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TV Matters: Community, Mad Men

By Matt Ern Columnist

 

Community - "Basic Human Anatomy"

Grade: A-

This was perhaps my favorite episode this season featuring a very “Community” conceit: Troy and Abed switched bodies, like in “Freaky Friday.”  So Abed (with Troy supposedly in his body) goes on Britta and Troy’s anniversary date while Troy (with Abed in his body) enlists Jeff’s help in finding the “Freaky Friday” DVD that he believes to be the trigger for switching back. Danny Pudi and Donald Glover seem like they’re having a great time playing each other and the gag is pretty funny right off the bat. Things get serious on Abed and Britta’s date when it becomes apparent that they’re only doing the body-swap routine as a way for Troy to work through the fact that he wants to break up with Britta. Troy and Britta’s relationship has existed in the background all season. It’s a true testament to their friendship that Abed would go on the date for him and then hint to Britta (while still playing the character of Troy trapped in Abed’s body) that he doesn’t think Troy is happy.  Eventually Jeff has a similar conversation with Troy, and convinces Troy to drop the body-swap bit and admit to Britta that he wants to break up.  Troy is understandably worried that ending things with her will hurt their friendship, but Jeff points out that he can best be there for her as a friend. In the B-story, Shirley and Annie enlist the Dean’s help in finding out how Leonard could be the front-runner for valedictorian.  The story resolves itself pretty neatly, but is really driven by the fact that the Dean has attempted a similar body-swap with Jeff (Jeff refuses to play along with it).  The fact that Jeff and the Dean don’t really switch bodies establishes that we’re not to believe Troy and Abed actually did either, which helps the episode set up the emotional payoff at the end. It’s a fun episode for a show that has been too wrapped up in high-concept bits lately. Sometimes a good old-fashioned fake “Freaky Friday” body swap is all you need for some laughs and major character development.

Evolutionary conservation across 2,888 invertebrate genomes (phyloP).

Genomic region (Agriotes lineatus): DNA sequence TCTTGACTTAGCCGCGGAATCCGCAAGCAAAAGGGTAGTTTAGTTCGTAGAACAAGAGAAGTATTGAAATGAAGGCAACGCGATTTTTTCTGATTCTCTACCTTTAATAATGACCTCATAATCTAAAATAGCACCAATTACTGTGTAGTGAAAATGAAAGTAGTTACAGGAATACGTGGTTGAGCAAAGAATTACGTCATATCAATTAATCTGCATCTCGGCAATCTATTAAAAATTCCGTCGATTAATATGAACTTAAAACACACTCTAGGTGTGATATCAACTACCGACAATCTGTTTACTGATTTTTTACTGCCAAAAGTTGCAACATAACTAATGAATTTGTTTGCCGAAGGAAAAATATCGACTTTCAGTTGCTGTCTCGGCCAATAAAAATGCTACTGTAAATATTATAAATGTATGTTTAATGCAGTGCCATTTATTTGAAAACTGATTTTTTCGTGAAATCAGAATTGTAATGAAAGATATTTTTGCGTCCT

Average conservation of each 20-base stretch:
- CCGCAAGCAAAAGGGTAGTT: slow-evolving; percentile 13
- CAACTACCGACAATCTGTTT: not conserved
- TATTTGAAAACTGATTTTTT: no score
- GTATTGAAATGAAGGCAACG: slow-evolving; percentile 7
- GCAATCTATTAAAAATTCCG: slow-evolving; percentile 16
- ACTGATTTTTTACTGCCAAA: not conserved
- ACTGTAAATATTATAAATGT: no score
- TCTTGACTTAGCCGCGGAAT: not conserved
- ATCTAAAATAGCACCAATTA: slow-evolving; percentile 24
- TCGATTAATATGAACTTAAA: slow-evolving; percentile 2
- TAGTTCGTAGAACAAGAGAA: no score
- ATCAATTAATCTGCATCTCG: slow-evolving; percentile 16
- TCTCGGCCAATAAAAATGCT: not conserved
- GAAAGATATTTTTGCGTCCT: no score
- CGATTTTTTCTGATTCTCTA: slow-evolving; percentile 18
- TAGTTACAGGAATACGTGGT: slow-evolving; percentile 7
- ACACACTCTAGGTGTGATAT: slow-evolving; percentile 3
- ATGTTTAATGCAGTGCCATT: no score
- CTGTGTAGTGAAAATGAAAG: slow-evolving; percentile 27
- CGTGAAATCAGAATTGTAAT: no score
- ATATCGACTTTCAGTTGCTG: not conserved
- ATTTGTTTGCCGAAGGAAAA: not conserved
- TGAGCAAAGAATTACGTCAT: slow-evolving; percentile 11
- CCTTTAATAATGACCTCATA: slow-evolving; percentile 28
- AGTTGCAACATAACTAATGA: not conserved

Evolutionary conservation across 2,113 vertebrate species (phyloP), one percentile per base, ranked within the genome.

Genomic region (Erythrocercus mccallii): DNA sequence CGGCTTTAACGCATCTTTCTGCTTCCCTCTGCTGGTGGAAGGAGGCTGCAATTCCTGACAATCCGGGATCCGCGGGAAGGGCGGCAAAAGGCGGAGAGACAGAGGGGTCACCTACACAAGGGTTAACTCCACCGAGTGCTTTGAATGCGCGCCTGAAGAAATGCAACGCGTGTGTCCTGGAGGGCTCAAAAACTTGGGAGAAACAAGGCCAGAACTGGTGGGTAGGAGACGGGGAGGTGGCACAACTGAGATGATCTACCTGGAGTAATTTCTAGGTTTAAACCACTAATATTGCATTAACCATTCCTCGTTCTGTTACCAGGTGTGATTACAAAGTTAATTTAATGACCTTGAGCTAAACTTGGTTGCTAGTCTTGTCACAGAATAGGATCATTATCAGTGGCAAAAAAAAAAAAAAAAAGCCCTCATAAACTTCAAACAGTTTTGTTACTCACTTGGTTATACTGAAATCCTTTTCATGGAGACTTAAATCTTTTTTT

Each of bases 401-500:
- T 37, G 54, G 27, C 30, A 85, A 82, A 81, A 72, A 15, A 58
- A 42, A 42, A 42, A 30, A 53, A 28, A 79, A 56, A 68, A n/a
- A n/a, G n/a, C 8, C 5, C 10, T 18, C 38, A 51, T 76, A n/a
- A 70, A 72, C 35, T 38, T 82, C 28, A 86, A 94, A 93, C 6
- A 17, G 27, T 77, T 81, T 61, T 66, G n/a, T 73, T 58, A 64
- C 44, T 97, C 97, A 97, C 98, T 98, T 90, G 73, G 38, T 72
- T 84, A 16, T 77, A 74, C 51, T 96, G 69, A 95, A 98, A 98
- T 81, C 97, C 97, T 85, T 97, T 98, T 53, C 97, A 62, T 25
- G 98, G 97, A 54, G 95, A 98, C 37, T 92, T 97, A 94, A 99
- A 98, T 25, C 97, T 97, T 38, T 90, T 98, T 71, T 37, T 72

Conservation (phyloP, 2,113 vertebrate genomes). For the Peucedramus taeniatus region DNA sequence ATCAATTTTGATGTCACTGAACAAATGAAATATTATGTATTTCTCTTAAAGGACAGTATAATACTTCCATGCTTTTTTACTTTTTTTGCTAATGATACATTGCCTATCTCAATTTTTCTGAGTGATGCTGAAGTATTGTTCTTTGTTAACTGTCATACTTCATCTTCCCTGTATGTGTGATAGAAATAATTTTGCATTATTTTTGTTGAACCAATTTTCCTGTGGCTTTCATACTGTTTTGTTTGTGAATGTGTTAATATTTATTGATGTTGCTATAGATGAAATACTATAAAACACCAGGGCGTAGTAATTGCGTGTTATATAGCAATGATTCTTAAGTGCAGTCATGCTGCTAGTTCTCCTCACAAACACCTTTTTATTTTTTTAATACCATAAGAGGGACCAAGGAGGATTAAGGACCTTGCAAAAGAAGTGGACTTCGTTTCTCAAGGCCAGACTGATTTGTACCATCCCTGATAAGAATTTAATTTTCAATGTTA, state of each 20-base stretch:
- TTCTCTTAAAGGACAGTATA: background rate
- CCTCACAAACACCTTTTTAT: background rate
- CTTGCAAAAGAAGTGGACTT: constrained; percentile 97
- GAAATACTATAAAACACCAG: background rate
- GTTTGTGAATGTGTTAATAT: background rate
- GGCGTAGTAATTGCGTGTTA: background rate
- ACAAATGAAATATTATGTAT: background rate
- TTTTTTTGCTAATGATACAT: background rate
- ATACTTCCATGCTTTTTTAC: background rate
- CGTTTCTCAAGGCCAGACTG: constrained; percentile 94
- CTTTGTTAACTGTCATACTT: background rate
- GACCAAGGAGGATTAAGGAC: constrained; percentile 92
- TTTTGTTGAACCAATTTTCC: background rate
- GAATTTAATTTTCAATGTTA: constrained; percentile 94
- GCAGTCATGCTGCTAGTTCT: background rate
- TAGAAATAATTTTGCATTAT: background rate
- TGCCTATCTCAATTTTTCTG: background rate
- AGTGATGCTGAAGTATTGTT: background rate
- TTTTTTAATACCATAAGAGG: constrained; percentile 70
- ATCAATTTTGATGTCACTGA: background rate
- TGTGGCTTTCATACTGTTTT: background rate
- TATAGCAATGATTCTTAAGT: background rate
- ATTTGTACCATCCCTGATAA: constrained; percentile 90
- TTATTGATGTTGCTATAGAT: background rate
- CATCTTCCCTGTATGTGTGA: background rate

Mad Men- "The Flood"

Grade: A-

“Mad Men” is a show that by its very nature is closely tied to history. In the past the show examined presidential elections, the Kennedy assassination, and the Cuban Missile Crisis. Now the time has come to address the assassination of Dr. Martin Luther King, Jr. The announcement of Dr. King’s death comes early in the episode, and each character’s response to it is unique, but somewhat selfish. Roger muses on the fact that he always assumed King’s great ability for public speaking would have saved him, which makes sense given Roger’s own slick personality. Don drinks and passes off the responsibility of watching his kids to Megan and then takes Bobby to the movies. And Henry gets inspired to further his political ambitions and run for a seat in the Senate. Harry can only think of the money the agency is losing when clients pull their ads due to preempting news announcements.  Maybe for the first time, Pete seems a hero when he calls Harry out for callous, racist thinking. “It’s a shameful, shameful day!” Pete yells, the most vocal character about how troubling the assassination is. He points out to Harry that King was a husband and father of four children and that there are more important things at stake than losing revenue. In fact, almost everyone at SCDP and Peggy’s new agency showed up for work without an idea of how to handle the situation. “The Flood” does a good job capturing the chaos that was generated in the aftermath of such a tragedy.  One of the show’s greatest strengths is it’s ability to take historical events and both honestly and realistically address them, as well as use them to illuminate new aspects of their characters. Because Don is drinking, freaking out about Sylvia, he ends up opening up to Megan about how he felt nothing for his children initially, but then eventually found the emotions he had been faking for years.

 

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